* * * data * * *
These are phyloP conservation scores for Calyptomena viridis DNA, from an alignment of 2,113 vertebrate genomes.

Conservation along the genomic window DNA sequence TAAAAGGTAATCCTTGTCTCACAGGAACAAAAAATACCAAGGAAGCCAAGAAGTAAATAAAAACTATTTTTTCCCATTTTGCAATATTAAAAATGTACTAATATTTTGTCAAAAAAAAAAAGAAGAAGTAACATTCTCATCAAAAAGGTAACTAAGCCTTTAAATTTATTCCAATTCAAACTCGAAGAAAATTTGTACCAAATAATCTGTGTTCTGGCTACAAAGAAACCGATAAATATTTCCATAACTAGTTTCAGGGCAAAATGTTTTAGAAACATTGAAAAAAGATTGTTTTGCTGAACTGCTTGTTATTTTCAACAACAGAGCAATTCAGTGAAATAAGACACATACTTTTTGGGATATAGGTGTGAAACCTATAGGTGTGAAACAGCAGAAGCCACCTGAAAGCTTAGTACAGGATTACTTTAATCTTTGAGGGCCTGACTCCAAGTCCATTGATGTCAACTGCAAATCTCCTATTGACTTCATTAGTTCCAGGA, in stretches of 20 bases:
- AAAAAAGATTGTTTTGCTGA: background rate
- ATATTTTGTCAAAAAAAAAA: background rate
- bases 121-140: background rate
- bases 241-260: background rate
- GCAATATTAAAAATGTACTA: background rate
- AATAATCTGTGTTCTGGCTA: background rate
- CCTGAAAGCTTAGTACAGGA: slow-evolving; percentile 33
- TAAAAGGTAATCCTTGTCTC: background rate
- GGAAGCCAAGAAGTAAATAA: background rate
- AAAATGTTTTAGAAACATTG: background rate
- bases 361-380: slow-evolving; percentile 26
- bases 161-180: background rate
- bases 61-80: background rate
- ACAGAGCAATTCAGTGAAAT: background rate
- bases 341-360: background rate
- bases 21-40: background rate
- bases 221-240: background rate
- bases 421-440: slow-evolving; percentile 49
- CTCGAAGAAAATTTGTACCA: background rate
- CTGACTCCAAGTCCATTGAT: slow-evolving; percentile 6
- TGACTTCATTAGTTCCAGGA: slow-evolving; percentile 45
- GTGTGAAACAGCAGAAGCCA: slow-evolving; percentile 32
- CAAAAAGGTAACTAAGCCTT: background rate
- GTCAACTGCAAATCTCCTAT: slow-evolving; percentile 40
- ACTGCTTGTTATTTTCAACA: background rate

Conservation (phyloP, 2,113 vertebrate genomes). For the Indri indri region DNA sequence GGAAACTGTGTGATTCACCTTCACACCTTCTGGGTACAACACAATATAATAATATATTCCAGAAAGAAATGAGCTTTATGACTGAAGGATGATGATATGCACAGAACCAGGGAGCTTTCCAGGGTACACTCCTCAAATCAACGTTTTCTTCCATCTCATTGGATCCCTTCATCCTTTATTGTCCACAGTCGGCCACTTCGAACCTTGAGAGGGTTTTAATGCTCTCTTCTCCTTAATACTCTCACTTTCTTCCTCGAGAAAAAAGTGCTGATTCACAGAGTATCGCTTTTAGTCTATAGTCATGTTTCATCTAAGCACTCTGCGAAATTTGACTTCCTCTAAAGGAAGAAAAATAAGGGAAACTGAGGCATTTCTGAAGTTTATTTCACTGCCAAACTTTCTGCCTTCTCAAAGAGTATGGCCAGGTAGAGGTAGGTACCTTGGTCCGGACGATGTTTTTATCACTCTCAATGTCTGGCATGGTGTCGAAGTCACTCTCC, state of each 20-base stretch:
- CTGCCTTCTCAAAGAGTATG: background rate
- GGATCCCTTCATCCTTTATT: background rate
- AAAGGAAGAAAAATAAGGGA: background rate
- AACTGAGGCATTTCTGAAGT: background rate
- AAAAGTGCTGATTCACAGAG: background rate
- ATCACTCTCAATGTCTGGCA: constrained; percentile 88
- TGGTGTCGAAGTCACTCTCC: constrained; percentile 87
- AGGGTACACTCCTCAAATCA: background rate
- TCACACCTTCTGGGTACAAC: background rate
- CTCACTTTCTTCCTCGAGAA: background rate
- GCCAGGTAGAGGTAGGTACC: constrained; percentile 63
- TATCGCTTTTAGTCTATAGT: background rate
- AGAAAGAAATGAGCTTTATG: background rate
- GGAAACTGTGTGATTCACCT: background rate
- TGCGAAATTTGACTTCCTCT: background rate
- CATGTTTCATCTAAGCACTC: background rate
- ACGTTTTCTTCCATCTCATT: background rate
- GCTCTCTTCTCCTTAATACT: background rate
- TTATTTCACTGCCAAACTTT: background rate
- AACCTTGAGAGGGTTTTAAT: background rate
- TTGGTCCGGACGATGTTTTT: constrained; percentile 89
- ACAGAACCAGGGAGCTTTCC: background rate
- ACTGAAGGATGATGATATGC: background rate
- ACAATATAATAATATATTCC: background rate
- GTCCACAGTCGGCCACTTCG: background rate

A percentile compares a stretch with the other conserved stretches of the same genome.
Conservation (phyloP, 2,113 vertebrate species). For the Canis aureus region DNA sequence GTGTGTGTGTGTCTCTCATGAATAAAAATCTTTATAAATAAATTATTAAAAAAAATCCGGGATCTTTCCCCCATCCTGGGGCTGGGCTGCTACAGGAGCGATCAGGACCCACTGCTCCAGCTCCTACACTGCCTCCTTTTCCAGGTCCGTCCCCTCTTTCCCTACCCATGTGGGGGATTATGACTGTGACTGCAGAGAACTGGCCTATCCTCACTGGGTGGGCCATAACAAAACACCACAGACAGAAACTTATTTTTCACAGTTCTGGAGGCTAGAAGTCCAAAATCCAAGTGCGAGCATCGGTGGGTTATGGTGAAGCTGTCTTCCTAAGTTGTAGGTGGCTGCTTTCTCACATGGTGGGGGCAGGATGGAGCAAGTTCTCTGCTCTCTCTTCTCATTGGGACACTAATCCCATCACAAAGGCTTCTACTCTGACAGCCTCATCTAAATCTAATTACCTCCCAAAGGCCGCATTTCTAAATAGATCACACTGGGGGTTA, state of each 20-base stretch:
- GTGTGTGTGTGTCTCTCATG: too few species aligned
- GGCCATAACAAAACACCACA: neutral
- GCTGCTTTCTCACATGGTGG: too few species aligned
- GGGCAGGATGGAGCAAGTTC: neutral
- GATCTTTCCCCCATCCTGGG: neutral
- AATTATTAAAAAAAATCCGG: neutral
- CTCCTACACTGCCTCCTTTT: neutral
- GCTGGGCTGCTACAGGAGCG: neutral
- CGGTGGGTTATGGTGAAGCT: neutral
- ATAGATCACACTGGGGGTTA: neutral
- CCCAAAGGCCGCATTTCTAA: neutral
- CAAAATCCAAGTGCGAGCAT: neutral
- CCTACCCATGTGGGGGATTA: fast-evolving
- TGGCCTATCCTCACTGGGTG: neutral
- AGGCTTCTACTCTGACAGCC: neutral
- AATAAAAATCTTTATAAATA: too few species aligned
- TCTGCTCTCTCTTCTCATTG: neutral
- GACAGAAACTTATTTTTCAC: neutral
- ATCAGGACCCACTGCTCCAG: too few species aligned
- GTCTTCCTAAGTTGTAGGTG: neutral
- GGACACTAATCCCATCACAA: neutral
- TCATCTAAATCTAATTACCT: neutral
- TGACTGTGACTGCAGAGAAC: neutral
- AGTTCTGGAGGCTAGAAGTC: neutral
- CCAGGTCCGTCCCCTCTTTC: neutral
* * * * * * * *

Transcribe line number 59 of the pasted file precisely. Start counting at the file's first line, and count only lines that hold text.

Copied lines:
- GGGCAGGATGGAGCAAGTTC: neutral